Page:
Britain is a relatively small country. By area, it is smaller than Germany or Italy — it’s even smaller than the US state of Michigan. Its population is comparable to that of France but it’s still just about a fifth of the United States’ 318 million. Yet British shows often make up the majority of my Netflix queue, and possibly a sizeable portion of yours, as well.
According to British historian Dominic Sandbrook in The Great British Dream Factory (Allen Lane, 2015) “since 2011 Britain has sold more than 600 shows abroad, six times as many as Germany. Downton Abbey is watched in more than 250 countries. Top Gear is sold to some 214 countries, more than any other factual program on the planet”. How could such a relatively small nation produce such shows that have taken the world by storm?
Let us not forget that what we have here are shows about lowly servants and witty dowagers on an aristocratic estate in Yorkshire at the beginning of the 20th century, and a sci-fi show whose hero saves the world using a screwdriver and whose CGI, circa 2005, looks as though it had been designed on a Nintendo 64. Yet none of that has prevented Downton Abbey and The Office from bagging a couple of Emmys and Golden Globes. Doctor Who has won several domestic awards (BAFTAs) as well, and enjoys widespread international recognition.
If you type the word “doctor” in the Wikipedia search box, “Doctor Who” appears ahead of “doctorate”, for example. Now that’s cultural relevance for you.
This list of brilliant, successful British shows could, of course, be much longer. Older classics such as Fawlty Towers and Absolutely Fabulous have defined British humor for several decades now and have been broadcast the world over. Teenage dramas in the vein of Skins and Misfits have invented new ways for parents to freak out about what their children may be doing on a Saturday night. The latest version of Sherlock has turned the Conan Doyle classic into a modern iPhone-wielding genius and proved you can have an unpronounceable last name and still become a movie star (right, Benedict Cumberbatch?).
This kind of cultural dominance extends to TV outside of the classic sitcom and drama formats. The BBC’s Great British Bake-Off, an amateur baking competition organized in a tent (a tent, people!) is among the most-viewed shows on British TV every year and has made its way overseas through international adaptations (the original British version can even be found in the United States on PBS). Even British soap operas have somehow achieved some sort of international recognition. Emmerdale, a soap opera about the lives of a small rural community in Yorkshire, has been broadcast daily in Scandinavian countries and even gave its name to The Cardigans’ 1994 debut album.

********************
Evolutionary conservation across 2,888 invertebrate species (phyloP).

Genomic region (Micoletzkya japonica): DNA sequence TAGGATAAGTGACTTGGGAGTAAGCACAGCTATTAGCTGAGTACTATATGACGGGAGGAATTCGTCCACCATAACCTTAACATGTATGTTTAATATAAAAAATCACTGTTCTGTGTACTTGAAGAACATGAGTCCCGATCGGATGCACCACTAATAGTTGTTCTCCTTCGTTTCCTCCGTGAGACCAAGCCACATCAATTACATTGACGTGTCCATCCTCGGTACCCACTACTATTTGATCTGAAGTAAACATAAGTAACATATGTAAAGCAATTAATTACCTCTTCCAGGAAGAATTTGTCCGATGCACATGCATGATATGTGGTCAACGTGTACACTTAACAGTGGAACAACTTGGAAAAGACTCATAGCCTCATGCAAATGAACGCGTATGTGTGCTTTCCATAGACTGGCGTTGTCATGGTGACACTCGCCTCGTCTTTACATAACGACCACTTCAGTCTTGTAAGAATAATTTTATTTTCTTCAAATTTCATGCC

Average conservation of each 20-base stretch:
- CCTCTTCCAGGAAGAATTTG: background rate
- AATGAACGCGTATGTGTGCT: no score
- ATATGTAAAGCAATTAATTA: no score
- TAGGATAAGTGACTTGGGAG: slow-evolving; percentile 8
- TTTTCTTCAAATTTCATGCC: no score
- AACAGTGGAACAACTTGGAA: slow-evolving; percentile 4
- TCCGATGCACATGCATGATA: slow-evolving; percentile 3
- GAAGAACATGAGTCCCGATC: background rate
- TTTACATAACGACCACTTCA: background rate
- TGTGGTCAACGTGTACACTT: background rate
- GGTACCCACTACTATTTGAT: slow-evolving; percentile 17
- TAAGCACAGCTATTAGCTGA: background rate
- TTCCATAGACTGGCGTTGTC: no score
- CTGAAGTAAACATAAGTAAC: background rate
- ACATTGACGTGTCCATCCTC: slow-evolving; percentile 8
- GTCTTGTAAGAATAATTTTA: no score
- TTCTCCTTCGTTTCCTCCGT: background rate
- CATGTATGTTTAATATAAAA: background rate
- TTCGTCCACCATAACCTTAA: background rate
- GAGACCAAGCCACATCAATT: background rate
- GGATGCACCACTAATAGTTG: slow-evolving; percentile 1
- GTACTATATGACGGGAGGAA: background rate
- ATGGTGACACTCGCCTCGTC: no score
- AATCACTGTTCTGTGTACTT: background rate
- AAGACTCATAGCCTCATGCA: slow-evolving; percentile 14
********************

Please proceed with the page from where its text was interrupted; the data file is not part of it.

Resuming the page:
The question that begs asking, then, is simple: Why is British TV so brilliant? How have international audiences been able to relate to Dear Old Blighty’s cultural idiosyncrasies? The tongue-in-cheek humor and picturesque Britishness that pervades all these exports undeniably constitute strong selling points, but more reasons need to be looked at in order to understand how British showrunners have been able to convince the whole world to watch endless period dramas and detective shows which would have your grandparents believe that Oxford is the murder capital of the world. To quote journalist and commentator Stuart Maconie in Adventures on the High Teas: In Search of Middle England (Ebury Press, 2009): “The sheer wanton lawlessness of Oxford as presented in the Inspector Morse books and TV series has become something of a humorous cliché. At such a rate of slaughter (one hundred and twenty-odd deaths in sixty-odd hours), the entire city would surely be depopulated before long”.
I personally believe that the superiority of British TV boils down to three simple factors:
1. British TV has QI, the best comedy panel show in the world, featuring Stephen Fry and David Mitchell (see clip below). That, in itself, should constitute sufficient reason to watch nothing but the BBC.